MG5 EV review

If you’re after a practical, well-equipped electric car that offers great value for money, then look no further than the MG5 EV

The MG5 is a no-nonsense family estate that offers decent practicality with the efficiency benefits of all-electric drive. It won’t suit buyers looking for any sparkle and shine on their driveway, as the MG5 lacks any pretension or showy, extravagant character.

Instead, it delivers on what matters most: plenty of space, good levels of standard equipment, a usable range and low running costs. The MG5 isn’t going to set your pulse racing, but if you can get past the humdrum image you’ll find a car that just gets the job done – at a price that makes it hard to resist.

About the MG5 EV
Electric cars are often criticized for being too expensive to buy. With stylish city runabouts such as the Fiat 500 priced at well over £20,000, and superminis like the MINI Electric and Honda e nudging £30,000 and above, buyers with an eye on practicality and value for money might be put off making the switch to a new EV

Enter the all-electric MG5. With its functional estate bodystyle, impressive kit list and £25k starting price (after the PiCG government grant), it brings a no-frills approach to challenge the latest models in the burgeoning electric car market.

Evergreen electric rivals such as the Nissan Leaf and Renault Zoe can’t compete on price, and don’t come close on interior space, while the MG5’s significantly lower running costs could persuade buyers away from the more typical options of the Ford Focus estate and Volkswagen Golf estate. In fact, the 5 even undercuts its ZS EV sibling on price, while also offering a better overall range.

The MG5 has a 52.5kWh battery which gives a claimed range of 214 miles, while a single 154bhp motor drives the front wheels. With 50kW on-board charging capability, it’ll take just 50 minutes to charge the battery from 0-80 per cent, while topping up (to 100%) from a 7kW home charger requires around 8.5 hours.

There are just two trim specifications available for the MG5: Excite and Exclusive. The former includes enough kit for most, with sat-nav, Apple CarPlay and Android Auto connectivity, a DAB radio and Bluetooth, while the latter adds luxuries such as heated seats, leather upholstery, keyless go and extra USB ports.

MG5 (Image:

MG5 (Image:

MG has already announced a facelifted version of the 5 EV for other European markets, due later in 2021. It includes an increase in power, range and 100kW on-board charging, along with slight cosmetic changes, although it’s not been confirmed for the UK as yet.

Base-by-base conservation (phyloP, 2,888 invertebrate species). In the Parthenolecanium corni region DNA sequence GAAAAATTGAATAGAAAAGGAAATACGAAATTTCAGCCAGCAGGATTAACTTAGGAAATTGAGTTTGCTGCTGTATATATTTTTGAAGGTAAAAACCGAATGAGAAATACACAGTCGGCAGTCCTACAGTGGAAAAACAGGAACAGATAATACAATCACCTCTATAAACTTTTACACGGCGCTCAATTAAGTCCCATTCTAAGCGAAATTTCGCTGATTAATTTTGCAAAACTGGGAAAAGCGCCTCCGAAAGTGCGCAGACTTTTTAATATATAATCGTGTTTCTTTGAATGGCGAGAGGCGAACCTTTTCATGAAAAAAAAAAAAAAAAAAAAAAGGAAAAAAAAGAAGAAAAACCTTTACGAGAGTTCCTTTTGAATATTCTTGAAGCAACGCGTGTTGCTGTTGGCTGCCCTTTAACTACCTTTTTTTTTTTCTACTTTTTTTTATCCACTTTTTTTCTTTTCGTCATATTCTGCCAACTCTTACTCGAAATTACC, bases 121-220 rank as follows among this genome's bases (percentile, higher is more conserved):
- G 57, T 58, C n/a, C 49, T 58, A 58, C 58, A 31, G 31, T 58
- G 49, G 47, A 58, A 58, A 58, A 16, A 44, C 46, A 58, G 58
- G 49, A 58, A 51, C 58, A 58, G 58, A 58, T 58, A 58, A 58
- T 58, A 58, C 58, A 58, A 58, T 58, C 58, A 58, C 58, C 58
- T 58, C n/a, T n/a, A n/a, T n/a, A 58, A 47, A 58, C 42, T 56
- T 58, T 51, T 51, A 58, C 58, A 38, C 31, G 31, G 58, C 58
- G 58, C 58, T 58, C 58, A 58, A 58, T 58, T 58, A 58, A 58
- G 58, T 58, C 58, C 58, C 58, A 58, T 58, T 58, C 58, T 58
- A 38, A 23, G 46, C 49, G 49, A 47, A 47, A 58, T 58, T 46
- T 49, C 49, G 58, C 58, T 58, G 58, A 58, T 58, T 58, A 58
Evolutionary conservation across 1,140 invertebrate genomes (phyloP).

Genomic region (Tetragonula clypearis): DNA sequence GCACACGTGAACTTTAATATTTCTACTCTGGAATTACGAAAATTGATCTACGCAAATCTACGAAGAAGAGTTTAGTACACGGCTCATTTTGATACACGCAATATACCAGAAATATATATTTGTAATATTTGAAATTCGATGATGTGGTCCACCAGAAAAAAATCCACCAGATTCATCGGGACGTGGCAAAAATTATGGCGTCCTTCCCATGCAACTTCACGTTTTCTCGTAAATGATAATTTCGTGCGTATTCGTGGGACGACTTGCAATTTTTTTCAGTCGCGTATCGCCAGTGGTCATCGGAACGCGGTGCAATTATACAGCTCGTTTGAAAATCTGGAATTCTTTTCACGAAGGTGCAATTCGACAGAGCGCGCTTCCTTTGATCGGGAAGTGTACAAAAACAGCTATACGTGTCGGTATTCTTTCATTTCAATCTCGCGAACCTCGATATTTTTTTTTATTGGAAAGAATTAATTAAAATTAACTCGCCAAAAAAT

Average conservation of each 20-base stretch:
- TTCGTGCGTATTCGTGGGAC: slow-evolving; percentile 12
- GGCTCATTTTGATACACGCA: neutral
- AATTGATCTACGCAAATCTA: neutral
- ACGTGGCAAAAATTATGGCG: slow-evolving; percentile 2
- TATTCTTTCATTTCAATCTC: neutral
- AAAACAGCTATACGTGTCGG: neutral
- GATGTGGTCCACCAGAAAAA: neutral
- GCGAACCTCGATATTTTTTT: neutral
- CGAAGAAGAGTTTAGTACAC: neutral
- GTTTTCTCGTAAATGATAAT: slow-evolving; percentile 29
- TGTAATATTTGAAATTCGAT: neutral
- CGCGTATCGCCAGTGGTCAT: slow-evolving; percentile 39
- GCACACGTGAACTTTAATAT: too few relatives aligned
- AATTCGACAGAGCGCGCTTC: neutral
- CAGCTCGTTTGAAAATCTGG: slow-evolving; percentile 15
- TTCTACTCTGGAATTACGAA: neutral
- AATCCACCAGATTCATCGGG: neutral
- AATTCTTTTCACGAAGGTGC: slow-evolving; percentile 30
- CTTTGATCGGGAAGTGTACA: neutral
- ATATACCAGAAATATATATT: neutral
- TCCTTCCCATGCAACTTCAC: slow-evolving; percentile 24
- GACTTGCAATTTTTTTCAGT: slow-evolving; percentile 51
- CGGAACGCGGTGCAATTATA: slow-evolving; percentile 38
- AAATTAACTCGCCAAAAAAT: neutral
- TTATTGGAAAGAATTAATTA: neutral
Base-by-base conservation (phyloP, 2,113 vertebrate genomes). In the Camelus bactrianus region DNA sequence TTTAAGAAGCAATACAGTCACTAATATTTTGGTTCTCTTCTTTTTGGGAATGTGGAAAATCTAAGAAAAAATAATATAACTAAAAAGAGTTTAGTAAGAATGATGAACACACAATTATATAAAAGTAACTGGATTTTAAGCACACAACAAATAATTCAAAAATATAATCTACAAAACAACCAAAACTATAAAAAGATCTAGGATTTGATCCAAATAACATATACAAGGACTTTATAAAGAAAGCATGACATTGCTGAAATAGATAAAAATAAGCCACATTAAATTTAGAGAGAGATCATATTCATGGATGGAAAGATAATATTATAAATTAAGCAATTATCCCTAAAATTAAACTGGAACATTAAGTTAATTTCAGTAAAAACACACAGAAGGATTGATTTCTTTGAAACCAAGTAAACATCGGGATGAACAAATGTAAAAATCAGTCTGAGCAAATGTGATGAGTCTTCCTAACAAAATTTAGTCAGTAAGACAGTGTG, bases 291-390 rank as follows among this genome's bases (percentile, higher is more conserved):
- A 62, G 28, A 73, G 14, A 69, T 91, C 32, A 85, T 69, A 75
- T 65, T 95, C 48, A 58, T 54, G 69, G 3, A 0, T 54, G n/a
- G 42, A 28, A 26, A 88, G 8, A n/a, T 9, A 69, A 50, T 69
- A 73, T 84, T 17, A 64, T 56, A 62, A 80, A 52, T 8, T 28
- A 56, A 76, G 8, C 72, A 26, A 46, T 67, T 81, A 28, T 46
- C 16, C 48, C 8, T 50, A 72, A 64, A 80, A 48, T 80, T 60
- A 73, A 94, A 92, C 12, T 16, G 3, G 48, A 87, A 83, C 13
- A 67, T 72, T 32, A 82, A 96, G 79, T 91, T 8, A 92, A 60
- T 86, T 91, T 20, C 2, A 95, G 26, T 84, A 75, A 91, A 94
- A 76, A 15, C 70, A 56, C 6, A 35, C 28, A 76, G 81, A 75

Engines, performance and drive
The MG5 is more than quick enough for a family estate, but the ride isn’t perfect.

As with most electric cars that have a single motor, the MG5 uses a single-speed fixed gear to send drive to the front wheels. The car’s soft suspension set-up doesn’t translate into a flawlessly smooth ride however, with the typical pockmarked roads around town too easily felt through the cabin. Things improve when on the motorway, although the doughy steering could be better, with inputs not feeling particularly precise.

The MG5 probably won’t suit keener drivers as, despite a decent turn of straight line speed, the estate’s dynamic deficiencies are again highlighted with lots of body roll through corners. There are three levels of brake recuperation on offer, but none are effective enough to allow ‘one pedal’ driving – a function which helps easier driving in stop/start town traffic.

Three individual drive modes are also available: Eco prioritises range, still allowing for a decent turn of speed, but taking a little longer to get up to motorway pace. In Normal you benefit from full power, while Sport mode adjusts the throttle response to unlock a slightly unexpected level of performance – although the trade-off is you’ll drain battery power more quickly.

Engines, 0-60 acceleration and top speed
With 154bhp and 260Nm of torque, the front-wheel-drive MG5 is able to dispatch the 0-62mph benchmark in 7.7 seconds, but probably more relevant to buyers in terms of real-world driving will be the sprightly 0-30mph time of 3.2 seconds. In comparison, the 181bhp MINI Electric posts a time of 3.9 seconds from 0-37mph, so the MG5 can definitely hold its own if you need to get off the line quickly.

Range, charging and running costs
Decent range and charging ability will appeal, although the MG5 is more expensive to insure than you might think.

The MG5 will be attractive to business users due to its claimed 214-mile maximum range, and zero CO2 emissions attracting the lowest possible Benefit-in-Kind rate: 1 per cent for 2021/22, and 2 per cent for 2022/23. Competitive list prices, starting from £25,000, will appeal to private buyers, while some determined haggling should secure a decent discount.

Both MG5 versions sit in group 32 for insurance, so premiums will be a little more expensive than a typical combustion-engined estate. For example, the Ford Focus range is rated from group 10 to 23, with only the standalone 276bhp ST version in a higher group 34. The MINI Electric ranges from group 22-23, while the Honda e is in group 25-29.

Data suggests that, after a typical three-year/36,000-mile ownership period, the MG5 will hold onto around 44 per cent of its original list price, which isn’t quite as good as its ZS EV sibling at nearer 51 per cent, and lags even more behind the MINI Electric with 54% of its value retained over the same period.

Read more: Auto Express

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